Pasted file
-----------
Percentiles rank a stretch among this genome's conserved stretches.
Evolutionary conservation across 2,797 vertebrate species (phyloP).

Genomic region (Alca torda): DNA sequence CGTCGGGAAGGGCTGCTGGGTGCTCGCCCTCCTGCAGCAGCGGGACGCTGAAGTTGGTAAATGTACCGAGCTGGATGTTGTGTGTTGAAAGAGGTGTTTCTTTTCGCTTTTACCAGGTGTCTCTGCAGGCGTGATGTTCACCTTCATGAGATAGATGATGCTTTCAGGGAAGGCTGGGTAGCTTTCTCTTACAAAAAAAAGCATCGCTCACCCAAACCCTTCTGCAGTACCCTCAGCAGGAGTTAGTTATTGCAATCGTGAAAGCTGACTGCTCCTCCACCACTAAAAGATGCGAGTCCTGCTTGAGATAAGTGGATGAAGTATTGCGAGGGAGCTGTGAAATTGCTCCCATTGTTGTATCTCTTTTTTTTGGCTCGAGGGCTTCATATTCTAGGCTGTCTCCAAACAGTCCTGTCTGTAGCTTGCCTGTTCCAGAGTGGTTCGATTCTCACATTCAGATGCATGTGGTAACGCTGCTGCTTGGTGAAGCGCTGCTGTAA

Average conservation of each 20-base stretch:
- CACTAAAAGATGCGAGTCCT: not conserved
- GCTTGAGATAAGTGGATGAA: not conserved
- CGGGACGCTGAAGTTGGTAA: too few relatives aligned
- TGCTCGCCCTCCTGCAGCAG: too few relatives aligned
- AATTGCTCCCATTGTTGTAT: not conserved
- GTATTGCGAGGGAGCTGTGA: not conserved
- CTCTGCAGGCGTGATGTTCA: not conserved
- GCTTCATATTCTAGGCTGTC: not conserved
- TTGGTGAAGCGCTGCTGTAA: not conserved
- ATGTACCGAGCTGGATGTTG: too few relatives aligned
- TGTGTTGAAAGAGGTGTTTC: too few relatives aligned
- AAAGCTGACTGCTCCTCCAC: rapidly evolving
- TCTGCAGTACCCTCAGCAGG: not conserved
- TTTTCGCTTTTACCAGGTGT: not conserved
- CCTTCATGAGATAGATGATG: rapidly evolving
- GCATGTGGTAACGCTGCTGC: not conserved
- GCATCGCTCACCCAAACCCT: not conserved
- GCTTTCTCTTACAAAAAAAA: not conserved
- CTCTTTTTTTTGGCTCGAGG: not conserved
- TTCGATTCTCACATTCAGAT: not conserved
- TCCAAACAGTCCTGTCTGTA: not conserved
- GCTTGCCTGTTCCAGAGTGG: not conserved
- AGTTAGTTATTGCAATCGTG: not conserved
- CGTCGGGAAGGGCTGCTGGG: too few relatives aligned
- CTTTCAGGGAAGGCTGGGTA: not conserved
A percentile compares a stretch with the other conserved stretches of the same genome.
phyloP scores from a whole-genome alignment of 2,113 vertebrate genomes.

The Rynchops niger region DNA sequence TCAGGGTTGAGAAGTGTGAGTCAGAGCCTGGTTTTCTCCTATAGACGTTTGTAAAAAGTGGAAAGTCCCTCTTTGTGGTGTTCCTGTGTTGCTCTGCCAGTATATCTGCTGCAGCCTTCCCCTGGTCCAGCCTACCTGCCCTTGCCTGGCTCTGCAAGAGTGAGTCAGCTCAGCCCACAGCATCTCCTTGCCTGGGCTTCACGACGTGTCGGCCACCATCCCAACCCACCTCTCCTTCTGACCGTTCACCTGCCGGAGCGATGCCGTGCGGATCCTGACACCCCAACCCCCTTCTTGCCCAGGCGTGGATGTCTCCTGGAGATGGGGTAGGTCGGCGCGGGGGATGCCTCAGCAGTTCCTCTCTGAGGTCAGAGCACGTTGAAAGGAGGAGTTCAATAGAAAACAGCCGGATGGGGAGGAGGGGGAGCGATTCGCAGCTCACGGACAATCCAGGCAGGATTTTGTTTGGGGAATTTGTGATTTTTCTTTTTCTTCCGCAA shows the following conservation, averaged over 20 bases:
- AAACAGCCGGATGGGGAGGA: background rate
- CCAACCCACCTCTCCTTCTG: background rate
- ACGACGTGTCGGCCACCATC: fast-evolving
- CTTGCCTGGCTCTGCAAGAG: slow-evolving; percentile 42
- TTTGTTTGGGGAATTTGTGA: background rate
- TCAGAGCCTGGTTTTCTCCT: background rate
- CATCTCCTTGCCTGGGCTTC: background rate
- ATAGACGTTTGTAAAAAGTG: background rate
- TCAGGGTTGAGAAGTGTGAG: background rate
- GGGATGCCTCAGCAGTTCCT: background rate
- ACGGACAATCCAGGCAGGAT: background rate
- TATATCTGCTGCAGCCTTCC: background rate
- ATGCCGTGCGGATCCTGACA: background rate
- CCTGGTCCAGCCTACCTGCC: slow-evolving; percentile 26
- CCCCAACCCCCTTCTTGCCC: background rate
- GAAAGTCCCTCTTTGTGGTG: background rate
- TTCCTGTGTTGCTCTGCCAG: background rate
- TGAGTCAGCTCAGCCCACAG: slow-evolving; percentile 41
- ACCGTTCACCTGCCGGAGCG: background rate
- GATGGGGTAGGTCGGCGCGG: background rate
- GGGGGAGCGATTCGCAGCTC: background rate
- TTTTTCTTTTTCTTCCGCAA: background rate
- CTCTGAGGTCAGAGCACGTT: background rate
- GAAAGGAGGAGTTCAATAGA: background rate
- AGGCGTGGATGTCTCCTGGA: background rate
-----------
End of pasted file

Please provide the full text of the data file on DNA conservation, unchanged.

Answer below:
Percentiles rank a stretch among this genome's conserved stretches.
Evolutionary conservation across 2,797 vertebrate species (phyloP).

Genomic region (Alca torda): DNA sequence CGTCGGGAAGGGCTGCTGGGTGCTCGCCCTCCTGCAGCAGCGGGACGCTGAAGTTGGTAAATGTACCGAGCTGGATGTTGTGTGTTGAAAGAGGTGTTTCTTTTCGCTTTTACCAGGTGTCTCTGCAGGCGTGATGTTCACCTTCATGAGATAGATGATGCTTTCAGGGAAGGCTGGGTAGCTTTCTCTTACAAAAAAAAGCATCGCTCACCCAAACCCTTCTGCAGTACCCTCAGCAGGAGTTAGTTATTGCAATCGTGAAAGCTGACTGCTCCTCCACCACTAAAAGATGCGAGTCCTGCTTGAGATAAGTGGATGAAGTATTGCGAGGGAGCTGTGAAATTGCTCCCATTGTTGTATCTCTTTTTTTTGGCTCGAGGGCTTCATATTCTAGGCTGTCTCCAAACAGTCCTGTCTGTAGCTTGCCTGTTCCAGAGTGGTTCGATTCTCACATTCAGATGCATGTGGTAACGCTGCTGCTTGGTGAAGCGCTGCTGTAA

Average conservation of each 20-base stretch:
- CACTAAAAGATGCGAGTCCT: not conserved
- GCTTGAGATAAGTGGATGAA: not conserved
- CGGGACGCTGAAGTTGGTAA: too few relatives aligned
- TGCTCGCCCTCCTGCAGCAG: too few relatives aligned
- AATTGCTCCCATTGTTGTAT: not conserved
- GTATTGCGAGGGAGCTGTGA: not conserved
- CTCTGCAGGCGTGATGTTCA: not conserved
- GCTTCATATTCTAGGCTGTC: not conserved
- TTGGTGAAGCGCTGCTGTAA: not conserved
- ATGTACCGAGCTGGATGTTG: too few relatives aligned
- TGTGTTGAAAGAGGTGTTTC: too few relatives aligned
- AAAGCTGACTGCTCCTCCAC: rapidly evolving
- TCTGCAGTACCCTCAGCAGG: not conserved
- TTTTCGCTTTTACCAGGTGT: not conserved
- CCTTCATGAGATAGATGATG: rapidly evolving
- GCATGTGGTAACGCTGCTGC: not conserved
- GCATCGCTCACCCAAACCCT: not conserved
- GCTTTCTCTTACAAAAAAAA: not conserved
- CTCTTTTTTTTGGCTCGAGG: not conserved
- TTCGATTCTCACATTCAGAT: not conserved
- TCCAAACAGTCCTGTCTGTA: not conserved
- GCTTGCCTGTTCCAGAGTGG: not conserved
- AGTTAGTTATTGCAATCGTG: not conserved
- CGTCGGGAAGGGCTGCTGGG: too few relatives aligned
- CTTTCAGGGAAGGCTGGGTA: not conserved
A percentile compares a stretch with the other conserved stretches of the same genome.
phyloP scores from a whole-genome alignment of 2,113 vertebrate genomes.

The Rynchops niger region DNA sequence TCAGGGTTGAGAAGTGTGAGTCAGAGCCTGGTTTTCTCCTATAGACGTTTGTAAAAAGTGGAAAGTCCCTCTTTGTGGTGTTCCTGTGTTGCTCTGCCAGTATATCTGCTGCAGCCTTCCCCTGGTCCAGCCTACCTGCCCTTGCCTGGCTCTGCAAGAGTGAGTCAGCTCAGCCCACAGCATCTCCTTGCCTGGGCTTCACGACGTGTCGGCCACCATCCCAACCCACCTCTCCTTCTGACCGTTCACCTGCCGGAGCGATGCCGTGCGGATCCTGACACCCCAACCCCCTTCTTGCCCAGGCGTGGATGTCTCCTGGAGATGGGGTAGGTCGGCGCGGGGGATGCCTCAGCAGTTCCTCTCTGAGGTCAGAGCACGTTGAAAGGAGGAGTTCAATAGAAAACAGCCGGATGGGGAGGAGGGGGAGCGATTCGCAGCTCACGGACAATCCAGGCAGGATTTTGTTTGGGGAATTTGTGATTTTTCTTTTTCTTCCGCAA shows the following conservation, averaged over 20 bases:
- AAACAGCCGGATGGGGAGGA: background rate
- CCAACCCACCTCTCCTTCTG: background rate
- ACGACGTGTCGGCCACCATC: fast-evolving
- CTTGCCTGGCTCTGCAAGAG: slow-evolving; percentile 42
- TTTGTTTGGGGAATTTGTGA: background rate
- TCAGAGCCTGGTTTTCTCCT: background rate
- CATCTCCTTGCCTGGGCTTC: background rate
- ATAGACGTTTGTAAAAAGTG: background rate
- TCAGGGTTGAGAAGTGTGAG: background rate
- GGGATGCCTCAGCAGTTCCT: background rate
- ACGGACAATCCAGGCAGGAT: background rate
- TATATCTGCTGCAGCCTTCC: background rate
- ATGCCGTGCGGATCCTGACA: background rate
- CCTGGTCCAGCCTACCTGCC: slow-evolving; percentile 26
- CCCCAACCCCCTTCTTGCCC: background rate
- GAAAGTCCCTCTTTGTGGTG: background rate
- TTCCTGTGTTGCTCTGCCAG: background rate
- TGAGTCAGCTCAGCCCACAG: slow-evolving; percentile 41
- ACCGTTCACCTGCCGGAGCG: background rate
- GATGGGGTAGGTCGGCGCGG: background rate
- GGGGGAGCGATTCGCAGCTC: background rate
- TTTTTCTTTTTCTTCCGCAA: background rate
- CTCTGAGGTCAGAGCACGTT: background rate
- GAAAGGAGGAGTTCAATAGA: background rate
- AGGCGTGGATGTCTCCTGGA: background rate